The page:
How high tech jobs could solve the autism unemployment crisis

Since getting his first Game Boy at five years old, Aaron Winston knew he wanted to work in the gaming industry. But as he got older, the prospect seemed less and less likely: Winston, who is autistic, enrolled in community college but never made it to his first day of classes.
"The social environment scared me off," he told The Verge. "I was too nervous."
Three years later, however, Winston is thriving as a staff programmer at the nonPareil Institute in Dallas, TX. His first game, Space Ape, is available on iOS and Android, and Winston now looks forward to a future in the industry. "This is the right environment for me, and I want to stay at nonPareil for years," he said. "They gave me a career."
Winston’s success at nonPareil is no coincidence. The institute was established in 2010 by Dan Selec and Gary Moore, both parents of children on the autism spectrum, to hire and train autistic adults in software development. Both Selec and Moore’s sons demonstrated unique, remarkable talents where computing and gaming were concerned, but because of their struggles in social settings, risked never being able to apply those skills in paid jobs. "The institute was born out of two parents worrying about their kids," Selec said. "I didn’t just want to start another nonprofit. I wanted to do something practical. I wanted a lifetime solution."
The institute acts as something of a cross between a school and a company: 125 adults are currently being trained in software development, and another 35 — Winston included — have graduated from that educational phase to full-time jobs conceptualizing, designing, and coding programs. NonPareil has five titles on the market right now, and recently contracted with Sony to publish future games on the PS3 platform.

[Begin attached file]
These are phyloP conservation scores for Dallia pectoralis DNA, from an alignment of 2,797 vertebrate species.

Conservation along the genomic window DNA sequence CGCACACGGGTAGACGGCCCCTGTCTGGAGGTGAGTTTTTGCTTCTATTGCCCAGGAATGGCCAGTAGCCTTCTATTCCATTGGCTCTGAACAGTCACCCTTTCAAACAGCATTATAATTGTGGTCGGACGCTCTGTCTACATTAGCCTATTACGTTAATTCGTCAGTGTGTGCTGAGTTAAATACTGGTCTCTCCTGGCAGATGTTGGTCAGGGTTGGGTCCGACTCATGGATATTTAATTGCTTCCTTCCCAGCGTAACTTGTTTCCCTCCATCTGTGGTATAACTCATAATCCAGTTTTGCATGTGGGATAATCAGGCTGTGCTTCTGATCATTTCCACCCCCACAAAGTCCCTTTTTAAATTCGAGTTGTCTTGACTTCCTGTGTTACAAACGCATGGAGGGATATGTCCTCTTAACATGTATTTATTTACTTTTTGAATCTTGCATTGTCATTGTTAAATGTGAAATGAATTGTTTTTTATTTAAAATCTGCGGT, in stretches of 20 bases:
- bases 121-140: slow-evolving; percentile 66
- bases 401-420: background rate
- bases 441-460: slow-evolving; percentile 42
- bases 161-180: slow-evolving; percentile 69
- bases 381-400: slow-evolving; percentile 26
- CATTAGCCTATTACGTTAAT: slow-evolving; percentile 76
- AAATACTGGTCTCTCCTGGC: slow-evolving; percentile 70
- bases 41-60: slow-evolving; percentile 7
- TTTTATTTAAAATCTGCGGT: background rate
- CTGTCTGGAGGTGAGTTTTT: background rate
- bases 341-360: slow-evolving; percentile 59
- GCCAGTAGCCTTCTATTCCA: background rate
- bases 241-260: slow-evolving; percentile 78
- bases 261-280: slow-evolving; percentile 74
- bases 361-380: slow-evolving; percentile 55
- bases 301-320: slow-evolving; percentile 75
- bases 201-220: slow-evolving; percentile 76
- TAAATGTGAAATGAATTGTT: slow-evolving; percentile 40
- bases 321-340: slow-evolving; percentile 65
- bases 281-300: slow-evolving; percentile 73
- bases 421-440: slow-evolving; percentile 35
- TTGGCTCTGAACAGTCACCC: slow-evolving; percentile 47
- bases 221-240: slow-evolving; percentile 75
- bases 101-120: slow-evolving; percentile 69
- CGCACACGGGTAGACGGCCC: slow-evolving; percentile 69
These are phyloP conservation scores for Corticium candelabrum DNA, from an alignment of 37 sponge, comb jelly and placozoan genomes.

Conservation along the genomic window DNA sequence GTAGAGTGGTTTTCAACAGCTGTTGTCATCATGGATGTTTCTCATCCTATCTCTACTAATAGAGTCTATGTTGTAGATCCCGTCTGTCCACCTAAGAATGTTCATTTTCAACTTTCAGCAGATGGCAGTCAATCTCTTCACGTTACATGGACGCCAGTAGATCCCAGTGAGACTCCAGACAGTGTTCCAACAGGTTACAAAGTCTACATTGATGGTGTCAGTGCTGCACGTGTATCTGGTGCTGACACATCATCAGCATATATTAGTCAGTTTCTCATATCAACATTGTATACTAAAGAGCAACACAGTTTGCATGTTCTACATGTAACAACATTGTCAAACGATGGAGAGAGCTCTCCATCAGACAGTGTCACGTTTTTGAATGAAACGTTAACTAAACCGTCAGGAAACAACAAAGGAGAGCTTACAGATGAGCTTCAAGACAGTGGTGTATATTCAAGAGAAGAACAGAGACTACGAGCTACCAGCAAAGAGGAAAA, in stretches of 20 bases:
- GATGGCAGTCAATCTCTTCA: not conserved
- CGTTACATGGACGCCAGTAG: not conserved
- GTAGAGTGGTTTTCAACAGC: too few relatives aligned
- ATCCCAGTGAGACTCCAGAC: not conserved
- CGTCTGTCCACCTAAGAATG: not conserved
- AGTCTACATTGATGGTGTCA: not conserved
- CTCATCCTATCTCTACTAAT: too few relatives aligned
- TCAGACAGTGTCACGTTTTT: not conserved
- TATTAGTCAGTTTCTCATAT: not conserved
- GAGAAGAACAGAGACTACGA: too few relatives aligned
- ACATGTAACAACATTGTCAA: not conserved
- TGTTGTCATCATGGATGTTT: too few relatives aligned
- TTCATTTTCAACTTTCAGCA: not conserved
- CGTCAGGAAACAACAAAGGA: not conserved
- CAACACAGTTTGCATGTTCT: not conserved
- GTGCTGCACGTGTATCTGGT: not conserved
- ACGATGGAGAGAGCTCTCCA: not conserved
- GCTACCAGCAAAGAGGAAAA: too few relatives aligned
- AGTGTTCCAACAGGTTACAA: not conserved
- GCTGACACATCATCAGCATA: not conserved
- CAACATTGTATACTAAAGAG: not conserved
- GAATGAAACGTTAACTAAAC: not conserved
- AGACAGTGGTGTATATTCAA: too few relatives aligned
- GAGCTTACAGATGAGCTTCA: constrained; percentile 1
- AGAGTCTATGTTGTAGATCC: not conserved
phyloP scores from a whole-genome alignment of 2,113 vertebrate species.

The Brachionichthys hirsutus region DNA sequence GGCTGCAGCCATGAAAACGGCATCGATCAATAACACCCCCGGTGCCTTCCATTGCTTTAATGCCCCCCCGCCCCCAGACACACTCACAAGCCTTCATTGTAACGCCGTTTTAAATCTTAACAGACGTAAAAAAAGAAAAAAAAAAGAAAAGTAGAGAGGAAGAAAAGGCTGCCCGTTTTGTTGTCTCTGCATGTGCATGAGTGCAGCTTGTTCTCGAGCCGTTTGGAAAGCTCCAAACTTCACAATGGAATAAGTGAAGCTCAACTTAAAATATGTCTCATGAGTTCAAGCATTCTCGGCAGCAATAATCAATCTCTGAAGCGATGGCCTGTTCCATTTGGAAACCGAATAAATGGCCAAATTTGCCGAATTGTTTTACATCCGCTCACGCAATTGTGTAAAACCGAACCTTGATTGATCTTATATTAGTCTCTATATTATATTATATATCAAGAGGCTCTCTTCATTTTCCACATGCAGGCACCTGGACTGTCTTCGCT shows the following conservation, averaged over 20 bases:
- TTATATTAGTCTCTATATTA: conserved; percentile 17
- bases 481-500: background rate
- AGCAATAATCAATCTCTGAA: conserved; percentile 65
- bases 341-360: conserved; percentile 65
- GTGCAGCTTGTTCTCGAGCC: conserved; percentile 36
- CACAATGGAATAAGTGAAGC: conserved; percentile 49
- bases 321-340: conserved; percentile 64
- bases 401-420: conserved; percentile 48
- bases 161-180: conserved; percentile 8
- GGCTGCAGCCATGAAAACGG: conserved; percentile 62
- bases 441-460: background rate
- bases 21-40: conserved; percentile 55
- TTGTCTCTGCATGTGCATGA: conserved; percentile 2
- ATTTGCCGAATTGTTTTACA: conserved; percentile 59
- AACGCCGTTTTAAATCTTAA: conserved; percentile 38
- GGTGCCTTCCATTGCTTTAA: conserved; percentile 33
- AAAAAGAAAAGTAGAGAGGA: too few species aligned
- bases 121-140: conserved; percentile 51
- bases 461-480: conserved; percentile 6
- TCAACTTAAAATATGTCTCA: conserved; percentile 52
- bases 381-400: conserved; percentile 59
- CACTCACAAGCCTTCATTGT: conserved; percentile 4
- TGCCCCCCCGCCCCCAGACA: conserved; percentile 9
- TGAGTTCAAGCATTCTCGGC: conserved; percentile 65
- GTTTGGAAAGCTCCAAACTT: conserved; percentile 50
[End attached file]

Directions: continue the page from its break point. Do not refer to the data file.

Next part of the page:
NonPareil is one of a handful of recently launched US organizations that are dedicated to training and employing autistic adults — which are estimated to comprise 1 to 1.5 million Americans — who demonstrate valuable talents in technological realms. One new Silicon Valley company, Semperical, plans to exclusively hire autistic software testers, and rely on a "remote employment model" that would circumvent the need for social environs that can be challenging for those on the spectrum. Another, Specialists Guild, trains autistic interns as software testers, and then works to place them in full-time jobs. Both ventures, much like nonPareil, were founded by individuals with autistic family members who showed impressive abilities with computing tasks. "Quite frankly, it would be a waste to have guys like the ones working for us, including my son, bagging groceries," Andy Aczel, the co-founder of Specialists Guild, said. "They can blow people away. These are very talented people."